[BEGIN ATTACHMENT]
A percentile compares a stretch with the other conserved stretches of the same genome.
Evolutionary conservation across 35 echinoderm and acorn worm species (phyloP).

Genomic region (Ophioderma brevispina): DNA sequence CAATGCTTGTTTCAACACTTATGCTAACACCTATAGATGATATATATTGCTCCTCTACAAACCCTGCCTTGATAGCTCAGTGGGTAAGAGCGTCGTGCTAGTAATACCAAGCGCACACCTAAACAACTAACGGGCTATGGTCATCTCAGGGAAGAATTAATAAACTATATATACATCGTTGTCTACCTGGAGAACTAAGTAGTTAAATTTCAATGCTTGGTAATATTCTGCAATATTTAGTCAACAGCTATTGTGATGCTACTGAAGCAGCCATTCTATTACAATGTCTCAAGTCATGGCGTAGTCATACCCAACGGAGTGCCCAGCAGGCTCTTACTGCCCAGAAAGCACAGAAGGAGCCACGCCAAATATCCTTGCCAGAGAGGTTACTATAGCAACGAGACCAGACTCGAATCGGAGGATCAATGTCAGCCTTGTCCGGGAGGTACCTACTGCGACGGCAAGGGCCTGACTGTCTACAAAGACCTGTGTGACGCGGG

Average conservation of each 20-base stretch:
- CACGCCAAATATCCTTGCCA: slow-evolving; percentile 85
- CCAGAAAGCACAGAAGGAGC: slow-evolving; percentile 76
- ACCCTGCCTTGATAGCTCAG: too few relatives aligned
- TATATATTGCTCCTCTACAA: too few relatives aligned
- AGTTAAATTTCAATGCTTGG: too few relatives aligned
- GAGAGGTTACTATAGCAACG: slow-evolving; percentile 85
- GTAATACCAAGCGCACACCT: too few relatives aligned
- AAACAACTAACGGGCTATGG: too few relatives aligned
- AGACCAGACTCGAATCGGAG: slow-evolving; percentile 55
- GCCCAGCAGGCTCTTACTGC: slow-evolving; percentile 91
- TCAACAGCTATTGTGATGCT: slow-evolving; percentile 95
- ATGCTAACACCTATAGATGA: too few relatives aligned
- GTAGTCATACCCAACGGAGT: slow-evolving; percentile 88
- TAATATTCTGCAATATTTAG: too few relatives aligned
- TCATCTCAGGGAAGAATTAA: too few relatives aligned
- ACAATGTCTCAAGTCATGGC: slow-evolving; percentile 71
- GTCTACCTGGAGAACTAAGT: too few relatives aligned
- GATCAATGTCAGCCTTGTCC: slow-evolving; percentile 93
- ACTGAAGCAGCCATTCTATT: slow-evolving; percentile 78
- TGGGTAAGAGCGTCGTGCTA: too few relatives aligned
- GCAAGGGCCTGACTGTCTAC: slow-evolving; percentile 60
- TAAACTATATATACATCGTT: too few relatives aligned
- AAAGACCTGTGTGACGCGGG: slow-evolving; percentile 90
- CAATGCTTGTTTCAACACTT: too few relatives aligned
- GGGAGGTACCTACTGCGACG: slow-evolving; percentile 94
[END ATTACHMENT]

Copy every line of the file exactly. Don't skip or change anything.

A percentile compares a stretch with the other conserved stretches of the same genome.
Evolutionary conservation across 35 echinoderm and acorn worm species (phyloP).

Genomic region (Ophioderma brevispina): DNA sequence CAATGCTTGTTTCAACACTTATGCTAACACCTATAGATGATATATATTGCTCCTCTACAAACCCTGCCTTGATAGCTCAGTGGGTAAGAGCGTCGTGCTAGTAATACCAAGCGCACACCTAAACAACTAACGGGCTATGGTCATCTCAGGGAAGAATTAATAAACTATATATACATCGTTGTCTACCTGGAGAACTAAGTAGTTAAATTTCAATGCTTGGTAATATTCTGCAATATTTAGTCAACAGCTATTGTGATGCTACTGAAGCAGCCATTCTATTACAATGTCTCAAGTCATGGCGTAGTCATACCCAACGGAGTGCCCAGCAGGCTCTTACTGCCCAGAAAGCACAGAAGGAGCCACGCCAAATATCCTTGCCAGAGAGGTTACTATAGCAACGAGACCAGACTCGAATCGGAGGATCAATGTCAGCCTTGTCCGGGAGGTACCTACTGCGACGGCAAGGGCCTGACTGTCTACAAAGACCTGTGTGACGCGGG

Average conservation of each 20-base stretch:
- CACGCCAAATATCCTTGCCA: slow-evolving; percentile 85
- CCAGAAAGCACAGAAGGAGC: slow-evolving; percentile 76
- ACCCTGCCTTGATAGCTCAG: too few relatives aligned
- TATATATTGCTCCTCTACAA: too few relatives aligned
- AGTTAAATTTCAATGCTTGG: too few relatives aligned
- GAGAGGTTACTATAGCAACG: slow-evolving; percentile 85
- GTAATACCAAGCGCACACCT: too few relatives aligned
- AAACAACTAACGGGCTATGG: too few relatives aligned
- AGACCAGACTCGAATCGGAG: slow-evolving; percentile 55
- GCCCAGCAGGCTCTTACTGC: slow-evolving; percentile 91
- TCAACAGCTATTGTGATGCT: slow-evolving; percentile 95
- ATGCTAACACCTATAGATGA: too few relatives aligned
- GTAGTCATACCCAACGGAGT: slow-evolving; percentile 88
- TAATATTCTGCAATATTTAG: too few relatives aligned
- TCATCTCAGGGAAGAATTAA: too few relatives aligned
- ACAATGTCTCAAGTCATGGC: slow-evolving; percentile 71
- GTCTACCTGGAGAACTAAGT: too few relatives aligned
- GATCAATGTCAGCCTTGTCC: slow-evolving; percentile 93
- ACTGAAGCAGCCATTCTATT: slow-evolving; percentile 78
- TGGGTAAGAGCGTCGTGCTA: too few relatives aligned
- GCAAGGGCCTGACTGTCTAC: slow-evolving; percentile 60
- TAAACTATATATACATCGTT: too few relatives aligned
- AAAGACCTGTGTGACGCGGG: slow-evolving; percentile 90
- CAATGCTTGTTTCAACACTT: too few relatives aligned
- GGGAGGTACCTACTGCGACG: slow-evolving; percentile 94